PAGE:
Money floods into congressional campaigns George Widman/AP
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Government watchdogs identified potential savings of $87.2 billion in 2010 in investigations ranging from defective drugs to disaster loan fraud, according to the annual report by the Council of the Inspectors General on Integrity and Efficiency.

At a ceremony in Washington on Tuesday, dozens of awards were given to the top auditors and inspectors in the 12,600-person strong IG community.

“It’s an honor to stand with you in paying tribute to the exemplary achievements of inspectors general and dedicated IG staff members from more than 70 agencies – large and small – across the federal government,” Attorney General Eric Holder said.

IGs can only recommend savings and point out abuses. After their offices file a report it is up to agency leaders to enact changes or the Department of Justice to pursue civil or criminal charges.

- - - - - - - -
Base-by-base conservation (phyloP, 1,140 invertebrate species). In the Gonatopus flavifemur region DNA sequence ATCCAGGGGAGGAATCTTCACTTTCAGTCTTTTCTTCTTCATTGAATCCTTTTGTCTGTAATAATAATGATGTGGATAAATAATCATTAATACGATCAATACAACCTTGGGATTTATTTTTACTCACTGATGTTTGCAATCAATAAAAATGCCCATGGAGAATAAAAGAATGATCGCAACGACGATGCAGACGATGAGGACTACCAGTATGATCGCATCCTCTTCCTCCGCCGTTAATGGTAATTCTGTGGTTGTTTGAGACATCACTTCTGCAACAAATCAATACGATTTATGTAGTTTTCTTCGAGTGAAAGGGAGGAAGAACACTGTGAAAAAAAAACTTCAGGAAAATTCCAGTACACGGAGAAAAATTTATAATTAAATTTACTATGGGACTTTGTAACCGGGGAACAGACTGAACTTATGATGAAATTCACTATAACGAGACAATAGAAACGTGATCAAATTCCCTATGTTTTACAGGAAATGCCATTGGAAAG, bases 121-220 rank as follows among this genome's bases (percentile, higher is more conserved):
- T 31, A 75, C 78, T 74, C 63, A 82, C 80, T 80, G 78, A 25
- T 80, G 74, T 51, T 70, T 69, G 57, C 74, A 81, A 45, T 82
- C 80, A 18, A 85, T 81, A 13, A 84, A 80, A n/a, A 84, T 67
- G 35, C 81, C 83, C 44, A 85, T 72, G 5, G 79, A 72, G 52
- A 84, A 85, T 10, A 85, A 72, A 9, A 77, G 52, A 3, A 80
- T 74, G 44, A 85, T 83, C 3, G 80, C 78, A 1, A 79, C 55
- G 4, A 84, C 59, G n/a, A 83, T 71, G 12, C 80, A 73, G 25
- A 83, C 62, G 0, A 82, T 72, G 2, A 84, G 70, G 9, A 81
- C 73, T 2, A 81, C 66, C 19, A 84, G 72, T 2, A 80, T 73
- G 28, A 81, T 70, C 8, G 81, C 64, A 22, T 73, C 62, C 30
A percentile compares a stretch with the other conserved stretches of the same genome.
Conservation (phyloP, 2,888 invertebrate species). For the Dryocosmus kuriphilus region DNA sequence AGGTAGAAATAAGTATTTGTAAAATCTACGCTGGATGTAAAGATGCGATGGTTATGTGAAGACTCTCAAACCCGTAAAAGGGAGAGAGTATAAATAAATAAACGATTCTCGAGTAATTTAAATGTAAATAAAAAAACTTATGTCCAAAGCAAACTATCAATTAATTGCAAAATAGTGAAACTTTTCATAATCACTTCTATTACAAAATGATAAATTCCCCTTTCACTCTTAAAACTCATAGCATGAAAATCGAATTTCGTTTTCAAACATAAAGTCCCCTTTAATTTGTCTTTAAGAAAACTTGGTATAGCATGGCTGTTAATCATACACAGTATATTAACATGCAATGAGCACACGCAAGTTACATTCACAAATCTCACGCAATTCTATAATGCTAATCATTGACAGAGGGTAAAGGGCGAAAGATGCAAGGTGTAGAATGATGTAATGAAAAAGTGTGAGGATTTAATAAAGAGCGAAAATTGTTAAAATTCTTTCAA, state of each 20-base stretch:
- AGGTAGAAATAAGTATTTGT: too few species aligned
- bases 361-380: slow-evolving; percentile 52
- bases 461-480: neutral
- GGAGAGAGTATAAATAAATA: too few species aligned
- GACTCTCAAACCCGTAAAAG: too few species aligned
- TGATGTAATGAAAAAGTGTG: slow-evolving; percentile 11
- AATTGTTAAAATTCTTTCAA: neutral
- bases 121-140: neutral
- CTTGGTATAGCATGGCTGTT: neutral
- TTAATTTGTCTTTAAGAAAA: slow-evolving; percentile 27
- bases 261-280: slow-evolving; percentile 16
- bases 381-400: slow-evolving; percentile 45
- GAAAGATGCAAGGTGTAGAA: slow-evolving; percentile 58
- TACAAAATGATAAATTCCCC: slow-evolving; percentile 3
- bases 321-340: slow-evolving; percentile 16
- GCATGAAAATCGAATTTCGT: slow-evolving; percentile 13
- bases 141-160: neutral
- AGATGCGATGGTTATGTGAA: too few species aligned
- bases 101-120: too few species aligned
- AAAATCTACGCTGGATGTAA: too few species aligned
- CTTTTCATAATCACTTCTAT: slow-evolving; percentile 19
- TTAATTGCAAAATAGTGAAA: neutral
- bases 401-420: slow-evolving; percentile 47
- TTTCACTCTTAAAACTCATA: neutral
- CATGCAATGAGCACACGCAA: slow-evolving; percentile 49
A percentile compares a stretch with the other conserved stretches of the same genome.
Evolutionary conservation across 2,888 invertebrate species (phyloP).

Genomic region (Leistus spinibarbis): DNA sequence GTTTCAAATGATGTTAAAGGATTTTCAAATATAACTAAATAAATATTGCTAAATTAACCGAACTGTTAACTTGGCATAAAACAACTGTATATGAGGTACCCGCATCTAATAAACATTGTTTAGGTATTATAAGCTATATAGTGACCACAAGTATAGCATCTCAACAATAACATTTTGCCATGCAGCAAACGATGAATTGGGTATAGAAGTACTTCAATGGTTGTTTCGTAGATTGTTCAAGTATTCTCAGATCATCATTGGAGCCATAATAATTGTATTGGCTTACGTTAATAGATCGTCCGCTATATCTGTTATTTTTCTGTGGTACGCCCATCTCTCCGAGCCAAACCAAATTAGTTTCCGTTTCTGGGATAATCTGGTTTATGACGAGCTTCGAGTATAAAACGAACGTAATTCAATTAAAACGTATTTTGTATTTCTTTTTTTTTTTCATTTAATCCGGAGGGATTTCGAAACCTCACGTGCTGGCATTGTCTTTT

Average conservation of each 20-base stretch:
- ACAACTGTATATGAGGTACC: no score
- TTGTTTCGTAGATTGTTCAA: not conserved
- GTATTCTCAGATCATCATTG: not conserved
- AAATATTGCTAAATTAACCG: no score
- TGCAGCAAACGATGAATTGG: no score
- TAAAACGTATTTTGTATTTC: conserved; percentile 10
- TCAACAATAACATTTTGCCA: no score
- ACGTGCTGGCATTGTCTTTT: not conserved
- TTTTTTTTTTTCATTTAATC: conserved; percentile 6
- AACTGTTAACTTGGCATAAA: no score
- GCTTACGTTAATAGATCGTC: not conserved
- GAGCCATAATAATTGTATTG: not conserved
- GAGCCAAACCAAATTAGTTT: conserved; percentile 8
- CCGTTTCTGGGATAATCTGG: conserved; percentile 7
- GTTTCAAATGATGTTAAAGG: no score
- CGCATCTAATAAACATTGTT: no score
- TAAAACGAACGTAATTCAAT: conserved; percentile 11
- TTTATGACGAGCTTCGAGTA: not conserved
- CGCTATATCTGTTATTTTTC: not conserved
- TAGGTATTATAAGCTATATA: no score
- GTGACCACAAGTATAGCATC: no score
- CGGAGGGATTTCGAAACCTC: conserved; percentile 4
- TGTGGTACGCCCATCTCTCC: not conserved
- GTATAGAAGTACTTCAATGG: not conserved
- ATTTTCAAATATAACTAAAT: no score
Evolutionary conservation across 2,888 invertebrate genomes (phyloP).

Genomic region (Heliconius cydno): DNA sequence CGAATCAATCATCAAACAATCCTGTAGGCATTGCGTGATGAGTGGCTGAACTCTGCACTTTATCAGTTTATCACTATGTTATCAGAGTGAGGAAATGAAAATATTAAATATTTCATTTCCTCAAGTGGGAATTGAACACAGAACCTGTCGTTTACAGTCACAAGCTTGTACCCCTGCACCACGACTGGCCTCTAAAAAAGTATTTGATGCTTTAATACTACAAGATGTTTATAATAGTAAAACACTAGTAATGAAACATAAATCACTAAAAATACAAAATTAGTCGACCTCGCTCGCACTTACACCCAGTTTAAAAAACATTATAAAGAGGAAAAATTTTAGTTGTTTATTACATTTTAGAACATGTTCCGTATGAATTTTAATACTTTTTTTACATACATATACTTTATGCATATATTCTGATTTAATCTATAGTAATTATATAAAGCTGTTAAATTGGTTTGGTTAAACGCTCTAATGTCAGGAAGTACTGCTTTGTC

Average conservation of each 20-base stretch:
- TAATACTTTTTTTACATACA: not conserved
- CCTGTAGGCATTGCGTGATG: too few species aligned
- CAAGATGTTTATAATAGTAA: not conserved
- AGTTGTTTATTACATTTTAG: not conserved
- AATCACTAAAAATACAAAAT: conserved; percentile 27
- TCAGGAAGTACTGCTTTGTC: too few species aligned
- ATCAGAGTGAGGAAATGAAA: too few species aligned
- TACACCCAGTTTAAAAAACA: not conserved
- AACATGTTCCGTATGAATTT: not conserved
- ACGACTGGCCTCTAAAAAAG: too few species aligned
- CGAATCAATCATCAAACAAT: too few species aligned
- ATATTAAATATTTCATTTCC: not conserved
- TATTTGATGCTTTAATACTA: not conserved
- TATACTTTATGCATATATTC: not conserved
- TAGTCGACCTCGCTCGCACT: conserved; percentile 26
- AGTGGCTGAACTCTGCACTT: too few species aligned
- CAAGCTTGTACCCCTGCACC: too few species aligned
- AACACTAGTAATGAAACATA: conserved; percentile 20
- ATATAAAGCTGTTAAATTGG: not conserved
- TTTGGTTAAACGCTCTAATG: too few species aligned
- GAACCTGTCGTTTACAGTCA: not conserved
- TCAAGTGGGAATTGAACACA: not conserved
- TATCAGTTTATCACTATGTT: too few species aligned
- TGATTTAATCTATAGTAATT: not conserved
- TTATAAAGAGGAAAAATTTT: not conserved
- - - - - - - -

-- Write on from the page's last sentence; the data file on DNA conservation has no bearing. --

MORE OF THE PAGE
The Alexander Hamilton award, the years’ highest honor, went to the Department of Transportation’s OIG “in recognition of significant contributions to enhancing the safety of our nation’s bridges,” he said. Bridge safety has come under increased scrutiny in recent years after one in Minneapolis collapsed, killing 13.

Other notable award-winners included:

  • The Small Business Administration’s Disaster Assistance Group audit team. It identified $925.6 million in Community Development Block Grant funds that were inappropriately used to pay down the agency’s disaster loans.
  • The Department Veterans Affairs. Its investigative team won a $750 million civil settlement and criminal fines from GlaxoSmithKline after it found the company had been selling the government defective drugs.
  • The General Services Administration. It was the only other agency where the OIG was awarded for recovered tens of millions of misspent tax dollars. IG Brian D. Miller and his staff did it twice, scoring Excellence Awards for recovering $48 million from Cisco Systems for pricing irregularities and $93.5 million from Verizon Communications for overcharging the agency.
  • The Justice Department’s Project Gunrunner team. More commonly known as “Fast and Furious,” the botched Bureau of Alcohol, Tobacco, Firearms, and Explosives operation allowed more than 2,000 guns to fall into the hands of Mexican drug gangs, as iWatch News first reported in March. Holder has come under fire for what Justice knew about the failed operation.

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